Speculation mount on Rajan successor;Mkts brace for volatility

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New Delhi, Jun 20: Speculation mounted today on who will be the next RBI Governor amid political parties attacking the government and alleging RSS-BJP conspiracy for Raghuram Rajan's no to a second term, which the economists and former policymakers termed as a 'bad omen' for the Indian economy.

Industry and marketmen were also concerned about possible negative impact on the stocks, bonds and currency markets when they open tomorrow morning, while regulator Sebi and stock exchanges beefed up their risk management and surveillance mechanism to address any eventuality.

Speculation mount on Rajan successor

Though there was no official word, the rumour mills were busy on who would helm the central bank next, a day after Finance Minister Arun Jaitley said a successor would be announced shortly for Rajan, whose term ends on September 4.

Deputy Governor Urjit Patel, former CAG Vinod Rai, SBI chief Arundhati Bhattacharya, Chief Economic Advisor Arvind Subramanian, World Bank Chief Economist Kaushik Basu and Economics Affairs Secretary Shaktikanta Das were among those being speculated as possible contenders.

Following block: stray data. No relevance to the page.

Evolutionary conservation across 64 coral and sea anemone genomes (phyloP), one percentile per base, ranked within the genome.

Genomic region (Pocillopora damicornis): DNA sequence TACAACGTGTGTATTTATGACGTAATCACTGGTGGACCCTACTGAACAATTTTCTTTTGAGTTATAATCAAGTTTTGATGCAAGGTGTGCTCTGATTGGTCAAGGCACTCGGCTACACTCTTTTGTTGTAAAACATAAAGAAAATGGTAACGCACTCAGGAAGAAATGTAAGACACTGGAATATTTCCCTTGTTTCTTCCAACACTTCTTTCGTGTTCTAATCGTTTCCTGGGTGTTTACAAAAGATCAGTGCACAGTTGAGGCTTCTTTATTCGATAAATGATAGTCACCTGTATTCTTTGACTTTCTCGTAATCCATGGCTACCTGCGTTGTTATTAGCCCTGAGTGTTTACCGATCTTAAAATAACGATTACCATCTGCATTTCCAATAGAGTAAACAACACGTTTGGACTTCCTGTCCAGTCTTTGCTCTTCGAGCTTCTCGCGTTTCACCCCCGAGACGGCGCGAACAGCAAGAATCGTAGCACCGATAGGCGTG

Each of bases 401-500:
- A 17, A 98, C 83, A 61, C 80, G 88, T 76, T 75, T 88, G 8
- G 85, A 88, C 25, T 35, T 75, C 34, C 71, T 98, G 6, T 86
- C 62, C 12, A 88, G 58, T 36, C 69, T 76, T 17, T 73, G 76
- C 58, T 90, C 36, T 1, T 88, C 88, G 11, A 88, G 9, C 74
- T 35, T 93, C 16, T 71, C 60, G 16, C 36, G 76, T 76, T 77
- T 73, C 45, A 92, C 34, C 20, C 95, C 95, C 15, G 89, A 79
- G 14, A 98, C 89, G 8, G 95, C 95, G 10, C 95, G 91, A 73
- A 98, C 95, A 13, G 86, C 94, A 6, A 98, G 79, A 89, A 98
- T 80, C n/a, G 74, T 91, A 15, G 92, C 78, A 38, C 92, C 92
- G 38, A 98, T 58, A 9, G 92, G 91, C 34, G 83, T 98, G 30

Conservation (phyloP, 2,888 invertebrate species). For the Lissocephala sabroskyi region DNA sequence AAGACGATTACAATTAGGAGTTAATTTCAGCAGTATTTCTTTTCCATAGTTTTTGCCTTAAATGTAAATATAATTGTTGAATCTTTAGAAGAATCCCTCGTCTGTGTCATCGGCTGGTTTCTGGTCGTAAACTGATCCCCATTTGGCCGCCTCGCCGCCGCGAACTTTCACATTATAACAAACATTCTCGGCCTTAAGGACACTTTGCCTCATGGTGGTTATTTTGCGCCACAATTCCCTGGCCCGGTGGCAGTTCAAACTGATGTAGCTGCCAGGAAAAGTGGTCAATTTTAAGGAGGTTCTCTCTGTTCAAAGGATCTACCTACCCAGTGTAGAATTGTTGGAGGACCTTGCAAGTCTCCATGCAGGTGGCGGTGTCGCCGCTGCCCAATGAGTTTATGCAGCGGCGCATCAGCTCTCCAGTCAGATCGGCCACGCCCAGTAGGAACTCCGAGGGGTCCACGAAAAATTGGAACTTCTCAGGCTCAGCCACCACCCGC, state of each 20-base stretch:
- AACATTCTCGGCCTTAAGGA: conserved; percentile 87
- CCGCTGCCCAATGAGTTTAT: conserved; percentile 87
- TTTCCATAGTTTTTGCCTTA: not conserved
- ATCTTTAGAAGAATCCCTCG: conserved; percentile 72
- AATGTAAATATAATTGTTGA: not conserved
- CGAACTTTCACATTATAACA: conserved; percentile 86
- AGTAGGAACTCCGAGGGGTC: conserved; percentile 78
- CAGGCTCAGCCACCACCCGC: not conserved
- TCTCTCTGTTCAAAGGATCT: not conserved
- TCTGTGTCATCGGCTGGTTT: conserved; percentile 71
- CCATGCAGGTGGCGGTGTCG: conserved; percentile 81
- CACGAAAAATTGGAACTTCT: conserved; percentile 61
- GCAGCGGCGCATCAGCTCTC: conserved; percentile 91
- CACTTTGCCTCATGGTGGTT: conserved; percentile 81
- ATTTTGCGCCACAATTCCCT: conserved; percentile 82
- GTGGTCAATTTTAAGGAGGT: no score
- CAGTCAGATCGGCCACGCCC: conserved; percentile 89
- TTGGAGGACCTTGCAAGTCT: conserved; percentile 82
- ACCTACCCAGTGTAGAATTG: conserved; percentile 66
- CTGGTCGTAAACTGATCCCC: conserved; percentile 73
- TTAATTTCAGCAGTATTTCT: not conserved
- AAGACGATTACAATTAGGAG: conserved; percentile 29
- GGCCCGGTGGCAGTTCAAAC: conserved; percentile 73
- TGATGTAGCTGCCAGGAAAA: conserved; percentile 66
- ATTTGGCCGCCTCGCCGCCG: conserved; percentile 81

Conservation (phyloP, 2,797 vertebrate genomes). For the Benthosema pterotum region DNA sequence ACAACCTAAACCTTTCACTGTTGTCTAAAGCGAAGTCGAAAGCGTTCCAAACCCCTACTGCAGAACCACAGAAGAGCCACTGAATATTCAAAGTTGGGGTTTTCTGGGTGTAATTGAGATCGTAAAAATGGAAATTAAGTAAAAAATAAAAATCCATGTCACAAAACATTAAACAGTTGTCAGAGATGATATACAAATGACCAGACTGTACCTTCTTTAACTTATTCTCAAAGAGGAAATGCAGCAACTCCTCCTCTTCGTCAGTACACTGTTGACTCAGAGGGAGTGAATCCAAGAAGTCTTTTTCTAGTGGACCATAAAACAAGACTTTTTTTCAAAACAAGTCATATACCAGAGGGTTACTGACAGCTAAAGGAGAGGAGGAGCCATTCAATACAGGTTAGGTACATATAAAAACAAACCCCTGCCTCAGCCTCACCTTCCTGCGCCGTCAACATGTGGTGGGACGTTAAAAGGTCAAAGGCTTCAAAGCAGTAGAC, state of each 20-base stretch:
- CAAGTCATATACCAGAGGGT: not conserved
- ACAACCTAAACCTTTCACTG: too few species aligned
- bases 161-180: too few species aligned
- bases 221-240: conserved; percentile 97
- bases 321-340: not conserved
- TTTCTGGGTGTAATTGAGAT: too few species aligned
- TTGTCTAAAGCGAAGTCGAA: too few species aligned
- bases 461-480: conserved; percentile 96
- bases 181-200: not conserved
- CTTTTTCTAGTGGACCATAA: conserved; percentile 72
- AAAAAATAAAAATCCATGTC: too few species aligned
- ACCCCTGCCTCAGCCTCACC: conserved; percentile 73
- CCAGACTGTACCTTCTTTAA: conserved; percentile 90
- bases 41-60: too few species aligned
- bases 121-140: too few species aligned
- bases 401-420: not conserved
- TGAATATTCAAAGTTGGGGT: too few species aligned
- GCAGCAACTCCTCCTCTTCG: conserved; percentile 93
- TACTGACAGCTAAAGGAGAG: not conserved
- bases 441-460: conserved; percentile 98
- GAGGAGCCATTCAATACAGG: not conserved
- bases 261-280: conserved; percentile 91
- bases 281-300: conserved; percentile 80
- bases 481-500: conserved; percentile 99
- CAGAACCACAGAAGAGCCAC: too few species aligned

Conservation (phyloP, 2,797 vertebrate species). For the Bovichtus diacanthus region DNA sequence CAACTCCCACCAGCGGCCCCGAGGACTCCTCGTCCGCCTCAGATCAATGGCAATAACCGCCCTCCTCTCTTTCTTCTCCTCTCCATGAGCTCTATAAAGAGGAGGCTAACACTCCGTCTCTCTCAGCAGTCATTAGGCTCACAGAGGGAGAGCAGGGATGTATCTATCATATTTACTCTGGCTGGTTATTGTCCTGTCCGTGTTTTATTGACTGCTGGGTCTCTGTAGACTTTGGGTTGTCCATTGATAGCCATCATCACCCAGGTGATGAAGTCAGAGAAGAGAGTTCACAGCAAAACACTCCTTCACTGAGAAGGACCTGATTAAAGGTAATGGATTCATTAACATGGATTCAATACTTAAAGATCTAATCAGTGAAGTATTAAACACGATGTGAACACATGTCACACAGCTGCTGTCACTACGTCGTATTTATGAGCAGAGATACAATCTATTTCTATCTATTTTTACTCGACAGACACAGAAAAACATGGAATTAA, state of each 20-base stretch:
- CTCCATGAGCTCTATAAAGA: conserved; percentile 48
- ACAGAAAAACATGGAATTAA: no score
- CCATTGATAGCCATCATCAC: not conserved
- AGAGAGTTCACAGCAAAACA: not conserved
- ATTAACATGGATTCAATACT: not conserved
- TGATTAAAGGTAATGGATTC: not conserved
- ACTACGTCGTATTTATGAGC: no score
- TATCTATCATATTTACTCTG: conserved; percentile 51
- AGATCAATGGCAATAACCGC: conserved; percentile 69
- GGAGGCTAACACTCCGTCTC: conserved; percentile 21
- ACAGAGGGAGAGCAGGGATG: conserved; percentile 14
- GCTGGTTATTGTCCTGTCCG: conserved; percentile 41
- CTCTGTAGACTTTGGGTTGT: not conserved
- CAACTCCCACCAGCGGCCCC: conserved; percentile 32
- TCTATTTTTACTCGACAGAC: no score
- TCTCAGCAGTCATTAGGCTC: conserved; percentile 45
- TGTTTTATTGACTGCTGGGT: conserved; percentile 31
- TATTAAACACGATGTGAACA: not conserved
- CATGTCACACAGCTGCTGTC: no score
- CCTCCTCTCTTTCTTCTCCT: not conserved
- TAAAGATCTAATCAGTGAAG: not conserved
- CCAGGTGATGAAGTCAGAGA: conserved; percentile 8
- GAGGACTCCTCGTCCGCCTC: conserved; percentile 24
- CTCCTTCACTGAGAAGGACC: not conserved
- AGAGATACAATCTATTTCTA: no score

Attacking the government for Rajan's decision against a second term, main opposition party Congress alleged that some BJP and RSS leaders were lobbying against him and called it the "most unpleasant thing" for the country.

Senior Congress leader Veerappa Moily said the present regime does not deserve a person of Rajan's stature, while RJD spokesperson Manoj Jha said the people were feeling "very safe and secure" with the kind of measures taken by Rajan.

Taking a dig at Modi government, Congress leader Manish Tewari said it could appoint absconding liquor baron Vijay Mallya as RBI Governor as he has "great experience" of banking system.

BJP MP Subramanian Swamy, who ran a tirade against Rajan, took a jibe at the outgoing Governor saying whatever "fig leaf" he wants for hiding the reality, the people should not grudge it and wish him 'good bye'.

Stating that he would always be available to serve the country when needed, Rajan had yesterday said he was "open to seeing" through his unfinished work on containing inflation and cleaning up the books of banks, but said no to a second term "on due reflection, and after consultation with the government".

This was seen by some as indication that he could have been interested in a second term. Eminent economists said the government letting Rajan go would be seen by the world as India's non-approval to a policy against inflation and bad loans, while former Finance Secretary Arvind Mayaram said it would be "very costly for the economy" and was not a "good omen".

PTI

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